I care what my family thinks of me (which is not a lot at the moment, by the way, since the hub decided to “surprise” me by coming home in the middle of the day and I told him I would prefer if he went in another room since I am in the middle of a writing sprint). But it matters to me: that my children think I am loving; that my friends think I am loyal; that my work colleagues—InkWell and Sourcebooks—think I am efficient, productive, and dependable. Moreover, I don’t just want them to think that for the sake of thinking it. I want them to think it because it is true.

I want to be a loving mother and wife and I am not always. I am angry and demanding and I yell. I threaten. But I am loving! I really am! When I am on the edge of my own insecurity, what other people think comes in really handy. Especially if they like me. If I am feeling like a shitty mother, I can talk to other mothers I admire and they can tell me how they feel like shitty mothers sometimes, too. And I can tell them, “You are such a good mother!” and they can tell me, “You are such a good mother!” That is the good kind of caring what other people think. I believe them. I respect their opinions AND they make me feel better about myself. Win-win.

I want to be a loyal friend. But sometimes my friends piss me off. They say thoughtless things or they betray confidences. They hurt me. And then I remember that I have said thoughtless things (well, it was an ugly pair of shoes, I’m sorry) and betray confidences (I only told that one person). And I have hurt them. Enter the ninja of long-term friendship: The Apology. I was so ridiculously inept at The Apology growing up that there is a long-standing family joke that I wasn’t even able to say the word “wrong.” So everyone in my family, to this day, says, “I was rrrrrrr.” Because who really wants to stand up and say, “I was wrong!”? It’s miserable (or so I thought). In fact, it is just the opposite of miserable. It is liberating. Because when I can say, “I was wrong,” all the heat and sadness and betrayal flies out of the room and there I am with my friend again. (Tune in next time for those dreadful times when neither of you thinks you are wrong.)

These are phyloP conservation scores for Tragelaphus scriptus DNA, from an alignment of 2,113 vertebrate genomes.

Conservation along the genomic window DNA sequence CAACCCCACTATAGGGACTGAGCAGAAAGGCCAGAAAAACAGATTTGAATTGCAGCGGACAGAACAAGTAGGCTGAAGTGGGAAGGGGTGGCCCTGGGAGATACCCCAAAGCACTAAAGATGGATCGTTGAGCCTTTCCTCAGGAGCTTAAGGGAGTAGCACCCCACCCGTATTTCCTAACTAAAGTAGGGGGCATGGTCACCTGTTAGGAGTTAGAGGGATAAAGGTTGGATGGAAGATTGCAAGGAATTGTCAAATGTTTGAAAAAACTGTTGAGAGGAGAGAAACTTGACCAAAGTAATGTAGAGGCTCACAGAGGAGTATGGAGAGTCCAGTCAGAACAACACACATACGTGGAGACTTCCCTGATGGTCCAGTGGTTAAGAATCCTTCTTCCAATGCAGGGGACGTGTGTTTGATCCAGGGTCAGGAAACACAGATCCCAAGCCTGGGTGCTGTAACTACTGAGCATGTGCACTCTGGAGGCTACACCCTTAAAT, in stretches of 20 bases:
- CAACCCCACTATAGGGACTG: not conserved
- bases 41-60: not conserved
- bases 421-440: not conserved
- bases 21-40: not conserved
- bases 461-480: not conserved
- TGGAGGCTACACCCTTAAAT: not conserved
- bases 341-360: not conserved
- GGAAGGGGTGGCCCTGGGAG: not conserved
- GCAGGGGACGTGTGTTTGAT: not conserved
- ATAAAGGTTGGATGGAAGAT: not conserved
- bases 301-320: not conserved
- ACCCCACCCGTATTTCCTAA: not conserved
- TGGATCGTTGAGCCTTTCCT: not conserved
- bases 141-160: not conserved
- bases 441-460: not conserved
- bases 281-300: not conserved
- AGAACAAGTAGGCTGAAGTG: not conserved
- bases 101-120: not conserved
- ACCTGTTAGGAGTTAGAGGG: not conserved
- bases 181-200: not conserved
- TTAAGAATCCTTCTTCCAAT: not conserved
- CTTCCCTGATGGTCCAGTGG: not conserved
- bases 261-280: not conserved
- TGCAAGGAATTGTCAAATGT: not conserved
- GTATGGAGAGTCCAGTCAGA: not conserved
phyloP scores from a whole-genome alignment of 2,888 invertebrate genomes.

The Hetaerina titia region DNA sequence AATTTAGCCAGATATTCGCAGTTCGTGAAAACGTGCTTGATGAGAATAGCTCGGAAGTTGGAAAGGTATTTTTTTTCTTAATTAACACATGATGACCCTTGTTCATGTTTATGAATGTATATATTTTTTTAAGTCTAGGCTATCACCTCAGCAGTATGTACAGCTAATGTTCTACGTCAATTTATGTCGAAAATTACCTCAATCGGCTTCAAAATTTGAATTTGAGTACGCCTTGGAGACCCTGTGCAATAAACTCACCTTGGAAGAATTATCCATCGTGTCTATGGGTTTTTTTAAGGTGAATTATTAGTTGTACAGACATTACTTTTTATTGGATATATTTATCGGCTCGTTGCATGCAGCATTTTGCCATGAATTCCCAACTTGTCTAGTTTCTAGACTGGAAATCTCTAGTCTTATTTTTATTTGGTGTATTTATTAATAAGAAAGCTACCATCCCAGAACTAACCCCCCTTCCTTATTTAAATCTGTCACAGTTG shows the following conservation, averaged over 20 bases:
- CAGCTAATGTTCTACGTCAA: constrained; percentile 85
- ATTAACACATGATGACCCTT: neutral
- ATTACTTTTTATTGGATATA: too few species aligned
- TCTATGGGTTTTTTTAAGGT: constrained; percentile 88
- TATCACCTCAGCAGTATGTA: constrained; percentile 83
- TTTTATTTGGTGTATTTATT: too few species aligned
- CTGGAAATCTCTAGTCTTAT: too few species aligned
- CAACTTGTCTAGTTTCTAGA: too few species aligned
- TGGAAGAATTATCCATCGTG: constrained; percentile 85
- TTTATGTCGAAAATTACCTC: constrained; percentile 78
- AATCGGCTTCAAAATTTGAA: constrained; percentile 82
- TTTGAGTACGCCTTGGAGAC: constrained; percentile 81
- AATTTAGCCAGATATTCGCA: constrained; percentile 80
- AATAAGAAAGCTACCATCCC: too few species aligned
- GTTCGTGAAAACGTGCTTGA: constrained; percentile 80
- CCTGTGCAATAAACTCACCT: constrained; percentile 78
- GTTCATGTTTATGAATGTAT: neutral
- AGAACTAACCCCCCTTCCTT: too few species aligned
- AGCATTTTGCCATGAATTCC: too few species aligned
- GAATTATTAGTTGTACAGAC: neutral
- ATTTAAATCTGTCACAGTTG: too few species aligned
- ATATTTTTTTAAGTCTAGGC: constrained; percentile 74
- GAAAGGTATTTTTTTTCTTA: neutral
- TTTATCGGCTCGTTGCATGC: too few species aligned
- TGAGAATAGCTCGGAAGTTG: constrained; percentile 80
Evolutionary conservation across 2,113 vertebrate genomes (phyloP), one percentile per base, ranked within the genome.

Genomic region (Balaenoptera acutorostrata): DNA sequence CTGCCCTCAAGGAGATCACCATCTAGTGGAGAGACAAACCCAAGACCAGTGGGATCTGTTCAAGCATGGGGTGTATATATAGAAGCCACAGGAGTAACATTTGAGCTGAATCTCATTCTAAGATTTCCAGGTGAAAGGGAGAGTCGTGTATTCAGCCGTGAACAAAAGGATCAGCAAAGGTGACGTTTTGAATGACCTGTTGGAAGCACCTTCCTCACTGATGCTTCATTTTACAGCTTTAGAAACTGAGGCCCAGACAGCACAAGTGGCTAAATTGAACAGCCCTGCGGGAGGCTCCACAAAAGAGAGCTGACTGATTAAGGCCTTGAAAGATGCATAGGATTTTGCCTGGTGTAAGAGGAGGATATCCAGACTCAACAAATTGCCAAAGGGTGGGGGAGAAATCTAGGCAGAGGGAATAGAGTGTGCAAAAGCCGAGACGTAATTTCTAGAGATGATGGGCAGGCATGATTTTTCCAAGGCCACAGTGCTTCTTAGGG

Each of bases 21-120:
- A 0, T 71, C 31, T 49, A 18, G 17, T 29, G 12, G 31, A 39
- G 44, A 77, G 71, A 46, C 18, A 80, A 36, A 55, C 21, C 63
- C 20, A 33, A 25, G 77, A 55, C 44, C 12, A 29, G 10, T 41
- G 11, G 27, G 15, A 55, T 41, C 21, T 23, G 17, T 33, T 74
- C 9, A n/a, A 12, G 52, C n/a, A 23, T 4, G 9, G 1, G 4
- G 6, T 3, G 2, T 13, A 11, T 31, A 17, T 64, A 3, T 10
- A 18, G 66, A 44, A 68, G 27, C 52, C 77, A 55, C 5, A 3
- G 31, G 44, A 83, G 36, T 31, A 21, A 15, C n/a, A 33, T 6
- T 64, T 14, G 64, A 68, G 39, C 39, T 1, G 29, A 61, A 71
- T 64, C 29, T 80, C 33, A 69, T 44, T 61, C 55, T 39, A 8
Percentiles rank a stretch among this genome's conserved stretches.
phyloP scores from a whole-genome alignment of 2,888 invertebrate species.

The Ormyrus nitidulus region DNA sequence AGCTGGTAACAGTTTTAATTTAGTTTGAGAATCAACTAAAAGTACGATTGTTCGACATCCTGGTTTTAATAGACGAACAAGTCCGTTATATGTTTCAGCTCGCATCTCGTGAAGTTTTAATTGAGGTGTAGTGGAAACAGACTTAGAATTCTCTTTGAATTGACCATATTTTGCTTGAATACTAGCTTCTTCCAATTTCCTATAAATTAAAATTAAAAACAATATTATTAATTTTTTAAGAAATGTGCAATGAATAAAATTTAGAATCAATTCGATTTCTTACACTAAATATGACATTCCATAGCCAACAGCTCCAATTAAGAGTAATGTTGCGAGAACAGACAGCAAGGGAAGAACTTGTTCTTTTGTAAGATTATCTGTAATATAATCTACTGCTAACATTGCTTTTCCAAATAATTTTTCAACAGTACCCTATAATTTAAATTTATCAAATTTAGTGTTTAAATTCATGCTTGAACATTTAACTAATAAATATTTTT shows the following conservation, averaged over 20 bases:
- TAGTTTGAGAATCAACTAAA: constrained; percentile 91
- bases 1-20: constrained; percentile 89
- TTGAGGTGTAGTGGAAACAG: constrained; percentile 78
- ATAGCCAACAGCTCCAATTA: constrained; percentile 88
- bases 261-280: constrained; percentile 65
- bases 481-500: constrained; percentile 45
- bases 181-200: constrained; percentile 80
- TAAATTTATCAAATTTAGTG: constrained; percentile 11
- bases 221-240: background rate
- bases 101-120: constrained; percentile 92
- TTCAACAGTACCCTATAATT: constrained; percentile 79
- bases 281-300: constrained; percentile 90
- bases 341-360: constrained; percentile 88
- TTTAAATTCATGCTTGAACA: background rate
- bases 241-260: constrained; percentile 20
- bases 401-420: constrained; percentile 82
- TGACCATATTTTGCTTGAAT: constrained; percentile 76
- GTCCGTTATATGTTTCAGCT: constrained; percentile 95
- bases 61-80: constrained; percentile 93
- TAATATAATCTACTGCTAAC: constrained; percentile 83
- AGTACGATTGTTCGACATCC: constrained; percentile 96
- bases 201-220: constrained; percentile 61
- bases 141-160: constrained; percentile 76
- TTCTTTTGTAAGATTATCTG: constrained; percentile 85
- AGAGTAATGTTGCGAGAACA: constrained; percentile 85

Finally, the work colleagues. Okay. This is major. We’re talking money here. These are people who will pay me. Hard. Earned. Cash. I don’t think of it as kissing ass to do what they suggest; I think of it as good business. They don’t really want to hear about when I am feeling like a shitty mom, or a hurt friend, they want results. And that is as it should be. If they say the synopsis is too short, then it is. If they say this cover art will sell the most books, then I believe them. Otherwise, why did I sign the contract for them to publish my books? If I am not going to listen to the opinions of people who stand to make the money right along with me, then to whom will I listen?

So far, those are the three major Venn diagram circles that are overlapping around little triangular me: Family. Friends. Work.

But you know where this is going, don’t you? My little world is about to have a very large, very opinionated fourth circle. The World. Readers. Strangers!

When my first book comes out in September, one hundred thousand of my words are going to be judged, enjoyed, despised (I honestly don’t think there is much in it that qualifies as despicable, but I may be rrrrr). <- See! I am already defensive! It is pathetic! It is terrifying. I don’t want it to matter. I wrote the book. My part is over. I truly believe that. If a reader loves it or hates it, that doesn't actually change the book. (Unless that reader is, say, Oprah, and then I might consider a rewrite).

The point is (there are several, but I always feel compelled to boil it down to one in these blogs) I need to decide whether that fourth circle is going to be part of my Venn diagram at all. Some writers never read reviews. (Or that's what they say). Writers have all sorts of opinions about how to manage opinions. What do you think? Do I just pick a time of the week, say Wednesday at four, and like Holly Hunter's character in Broadcast News, (am dating myself again), start the ten-minute timer and simply bawl my eyes out, cry uncontrollably for how many people hate my book, and then *ding* my ten minutes are up? Wipe eyes. Move on.

I don't know. I tend to fare much better at complete abstinence than I do at moderation. Two in the morning on a Monday might strike me as a really good time to re-read that Goodreads post about why it was the worst book ever written. Just so I know how that person really feels. For the book in question, as I said, it's done and dusted. Nothing I can do about it now. But what about future books? What if that reader is right? What if I need a more compelling plot? What if I need better dialogue? What if there really *is* too much sex? (Don't be ridiculous.) And then the real danger presents itself. Authorial Insecurity. (I just made that up and then capitalized it as if it were really A Thing, but you get the picture.) What if I lose my mojo? What if all those people's opinions start swirling around in my head and I am no longer sure? That's why I want to put my head in the sand, because if enough people like my books the way they are, I don't want to risk losing my fire.

Because this whole making-shit-up and writing-it-down is not for the faint of heart. You have to believe. Hard.